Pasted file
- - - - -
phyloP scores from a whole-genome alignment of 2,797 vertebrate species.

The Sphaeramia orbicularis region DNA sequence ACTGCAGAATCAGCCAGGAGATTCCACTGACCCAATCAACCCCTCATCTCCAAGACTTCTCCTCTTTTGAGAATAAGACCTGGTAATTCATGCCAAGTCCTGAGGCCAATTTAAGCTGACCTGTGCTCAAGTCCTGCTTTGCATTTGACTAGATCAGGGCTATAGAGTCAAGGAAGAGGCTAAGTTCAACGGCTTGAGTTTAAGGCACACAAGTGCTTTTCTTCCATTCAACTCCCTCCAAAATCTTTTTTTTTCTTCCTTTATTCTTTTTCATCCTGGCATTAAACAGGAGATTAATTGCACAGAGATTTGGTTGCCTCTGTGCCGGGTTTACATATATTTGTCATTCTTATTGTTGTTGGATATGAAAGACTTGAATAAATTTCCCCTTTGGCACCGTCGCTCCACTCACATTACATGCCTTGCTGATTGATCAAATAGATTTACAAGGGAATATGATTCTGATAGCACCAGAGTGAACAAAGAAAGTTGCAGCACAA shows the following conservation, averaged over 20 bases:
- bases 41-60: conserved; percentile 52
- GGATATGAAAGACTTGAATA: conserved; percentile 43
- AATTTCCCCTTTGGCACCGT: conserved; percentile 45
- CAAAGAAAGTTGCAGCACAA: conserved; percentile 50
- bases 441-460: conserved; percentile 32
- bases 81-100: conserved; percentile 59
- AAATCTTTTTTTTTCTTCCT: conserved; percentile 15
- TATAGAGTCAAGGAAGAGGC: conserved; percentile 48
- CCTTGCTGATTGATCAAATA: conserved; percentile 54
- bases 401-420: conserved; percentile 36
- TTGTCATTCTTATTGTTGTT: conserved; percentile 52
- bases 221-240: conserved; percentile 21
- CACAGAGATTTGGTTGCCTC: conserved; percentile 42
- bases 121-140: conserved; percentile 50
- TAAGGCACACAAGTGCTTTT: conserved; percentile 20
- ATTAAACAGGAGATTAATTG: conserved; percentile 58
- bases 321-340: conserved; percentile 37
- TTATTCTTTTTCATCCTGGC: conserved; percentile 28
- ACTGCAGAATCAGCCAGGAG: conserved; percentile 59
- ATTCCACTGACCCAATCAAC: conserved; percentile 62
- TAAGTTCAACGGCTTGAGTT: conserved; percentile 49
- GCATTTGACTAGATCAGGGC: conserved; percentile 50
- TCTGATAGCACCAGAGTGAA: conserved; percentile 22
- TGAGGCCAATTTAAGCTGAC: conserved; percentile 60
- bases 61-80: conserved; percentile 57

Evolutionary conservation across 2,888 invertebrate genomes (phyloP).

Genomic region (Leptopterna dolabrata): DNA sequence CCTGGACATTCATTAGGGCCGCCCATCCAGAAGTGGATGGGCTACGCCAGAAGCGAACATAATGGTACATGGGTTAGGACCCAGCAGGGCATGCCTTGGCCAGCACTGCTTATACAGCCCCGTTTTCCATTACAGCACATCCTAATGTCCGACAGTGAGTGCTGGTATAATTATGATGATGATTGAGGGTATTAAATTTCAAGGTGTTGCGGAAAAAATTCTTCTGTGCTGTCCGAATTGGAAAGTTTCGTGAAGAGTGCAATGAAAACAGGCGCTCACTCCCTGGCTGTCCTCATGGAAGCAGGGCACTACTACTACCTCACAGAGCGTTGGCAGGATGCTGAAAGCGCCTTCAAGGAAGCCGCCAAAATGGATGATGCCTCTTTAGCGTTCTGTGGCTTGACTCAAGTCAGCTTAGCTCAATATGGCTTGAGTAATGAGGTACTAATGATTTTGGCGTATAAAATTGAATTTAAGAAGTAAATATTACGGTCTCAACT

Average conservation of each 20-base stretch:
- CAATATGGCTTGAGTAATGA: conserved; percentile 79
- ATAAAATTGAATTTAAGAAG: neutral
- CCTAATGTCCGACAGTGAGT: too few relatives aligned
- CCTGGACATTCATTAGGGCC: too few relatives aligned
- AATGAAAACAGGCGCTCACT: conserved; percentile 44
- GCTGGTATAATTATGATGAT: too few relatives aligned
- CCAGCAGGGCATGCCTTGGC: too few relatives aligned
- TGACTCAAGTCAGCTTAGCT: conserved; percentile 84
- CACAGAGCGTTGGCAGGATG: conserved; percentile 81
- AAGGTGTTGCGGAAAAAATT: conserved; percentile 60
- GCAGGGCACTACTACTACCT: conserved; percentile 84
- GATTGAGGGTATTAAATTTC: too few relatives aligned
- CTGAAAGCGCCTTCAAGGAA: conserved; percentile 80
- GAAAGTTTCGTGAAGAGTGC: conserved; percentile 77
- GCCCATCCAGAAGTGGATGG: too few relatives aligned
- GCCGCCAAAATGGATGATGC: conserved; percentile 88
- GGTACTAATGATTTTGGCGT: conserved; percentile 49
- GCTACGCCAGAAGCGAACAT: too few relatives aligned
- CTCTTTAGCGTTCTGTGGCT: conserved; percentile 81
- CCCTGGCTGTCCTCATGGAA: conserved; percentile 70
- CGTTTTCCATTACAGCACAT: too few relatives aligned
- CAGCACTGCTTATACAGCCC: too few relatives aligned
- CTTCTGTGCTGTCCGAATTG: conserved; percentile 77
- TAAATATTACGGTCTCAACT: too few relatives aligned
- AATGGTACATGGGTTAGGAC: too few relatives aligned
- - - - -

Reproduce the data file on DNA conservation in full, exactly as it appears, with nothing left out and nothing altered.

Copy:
phyloP scores from a whole-genome alignment of 2,797 vertebrate species.

The Sphaeramia orbicularis region DNA sequence ACTGCAGAATCAGCCAGGAGATTCCACTGACCCAATCAACCCCTCATCTCCAAGACTTCTCCTCTTTTGAGAATAAGACCTGGTAATTCATGCCAAGTCCTGAGGCCAATTTAAGCTGACCTGTGCTCAAGTCCTGCTTTGCATTTGACTAGATCAGGGCTATAGAGTCAAGGAAGAGGCTAAGTTCAACGGCTTGAGTTTAAGGCACACAAGTGCTTTTCTTCCATTCAACTCCCTCCAAAATCTTTTTTTTTCTTCCTTTATTCTTTTTCATCCTGGCATTAAACAGGAGATTAATTGCACAGAGATTTGGTTGCCTCTGTGCCGGGTTTACATATATTTGTCATTCTTATTGTTGTTGGATATGAAAGACTTGAATAAATTTCCCCTTTGGCACCGTCGCTCCACTCACATTACATGCCTTGCTGATTGATCAAATAGATTTACAAGGGAATATGATTCTGATAGCACCAGAGTGAACAAAGAAAGTTGCAGCACAA shows the following conservation, averaged over 20 bases:
- bases 41-60: conserved; percentile 52
- GGATATGAAAGACTTGAATA: conserved; percentile 43
- AATTTCCCCTTTGGCACCGT: conserved; percentile 45
- CAAAGAAAGTTGCAGCACAA: conserved; percentile 50
- bases 441-460: conserved; percentile 32
- bases 81-100: conserved; percentile 59
- AAATCTTTTTTTTTCTTCCT: conserved; percentile 15
- TATAGAGTCAAGGAAGAGGC: conserved; percentile 48
- CCTTGCTGATTGATCAAATA: conserved; percentile 54
- bases 401-420: conserved; percentile 36
- TTGTCATTCTTATTGTTGTT: conserved; percentile 52
- bases 221-240: conserved; percentile 21
- CACAGAGATTTGGTTGCCTC: conserved; percentile 42
- bases 121-140: conserved; percentile 50
- TAAGGCACACAAGTGCTTTT: conserved; percentile 20
- ATTAAACAGGAGATTAATTG: conserved; percentile 58
- bases 321-340: conserved; percentile 37
- TTATTCTTTTTCATCCTGGC: conserved; percentile 28
- ACTGCAGAATCAGCCAGGAG: conserved; percentile 59
- ATTCCACTGACCCAATCAAC: conserved; percentile 62
- TAAGTTCAACGGCTTGAGTT: conserved; percentile 49
- GCATTTGACTAGATCAGGGC: conserved; percentile 50
- TCTGATAGCACCAGAGTGAA: conserved; percentile 22
- TGAGGCCAATTTAAGCTGAC: conserved; percentile 60
- bases 61-80: conserved; percentile 57

Evolutionary conservation across 2,888 invertebrate genomes (phyloP).

Genomic region (Leptopterna dolabrata): DNA sequence CCTGGACATTCATTAGGGCCGCCCATCCAGAAGTGGATGGGCTACGCCAGAAGCGAACATAATGGTACATGGGTTAGGACCCAGCAGGGCATGCCTTGGCCAGCACTGCTTATACAGCCCCGTTTTCCATTACAGCACATCCTAATGTCCGACAGTGAGTGCTGGTATAATTATGATGATGATTGAGGGTATTAAATTTCAAGGTGTTGCGGAAAAAATTCTTCTGTGCTGTCCGAATTGGAAAGTTTCGTGAAGAGTGCAATGAAAACAGGCGCTCACTCCCTGGCTGTCCTCATGGAAGCAGGGCACTACTACTACCTCACAGAGCGTTGGCAGGATGCTGAAAGCGCCTTCAAGGAAGCCGCCAAAATGGATGATGCCTCTTTAGCGTTCTGTGGCTTGACTCAAGTCAGCTTAGCTCAATATGGCTTGAGTAATGAGGTACTAATGATTTTGGCGTATAAAATTGAATTTAAGAAGTAAATATTACGGTCTCAACT

Average conservation of each 20-base stretch:
- CAATATGGCTTGAGTAATGA: conserved; percentile 79
- ATAAAATTGAATTTAAGAAG: neutral
- CCTAATGTCCGACAGTGAGT: too few relatives aligned
- CCTGGACATTCATTAGGGCC: too few relatives aligned
- AATGAAAACAGGCGCTCACT: conserved; percentile 44
- GCTGGTATAATTATGATGAT: too few relatives aligned
- CCAGCAGGGCATGCCTTGGC: too few relatives aligned
- TGACTCAAGTCAGCTTAGCT: conserved; percentile 84
- CACAGAGCGTTGGCAGGATG: conserved; percentile 81
- AAGGTGTTGCGGAAAAAATT: conserved; percentile 60
- GCAGGGCACTACTACTACCT: conserved; percentile 84
- GATTGAGGGTATTAAATTTC: too few relatives aligned
- CTGAAAGCGCCTTCAAGGAA: conserved; percentile 80
- GAAAGTTTCGTGAAGAGTGC: conserved; percentile 77
- GCCCATCCAGAAGTGGATGG: too few relatives aligned
- GCCGCCAAAATGGATGATGC: conserved; percentile 88
- GGTACTAATGATTTTGGCGT: conserved; percentile 49
- GCTACGCCAGAAGCGAACAT: too few relatives aligned
- CTCTTTAGCGTTCTGTGGCT: conserved; percentile 81
- CCCTGGCTGTCCTCATGGAA: conserved; percentile 70
- CGTTTTCCATTACAGCACAT: too few relatives aligned
- CAGCACTGCTTATACAGCCC: too few relatives aligned
- CTTCTGTGCTGTCCGAATTG: conserved; percentile 77
- TAAATATTACGGTCTCAACT: too few relatives aligned
- AATGGTACATGGGTTAGGAC: too few relatives aligned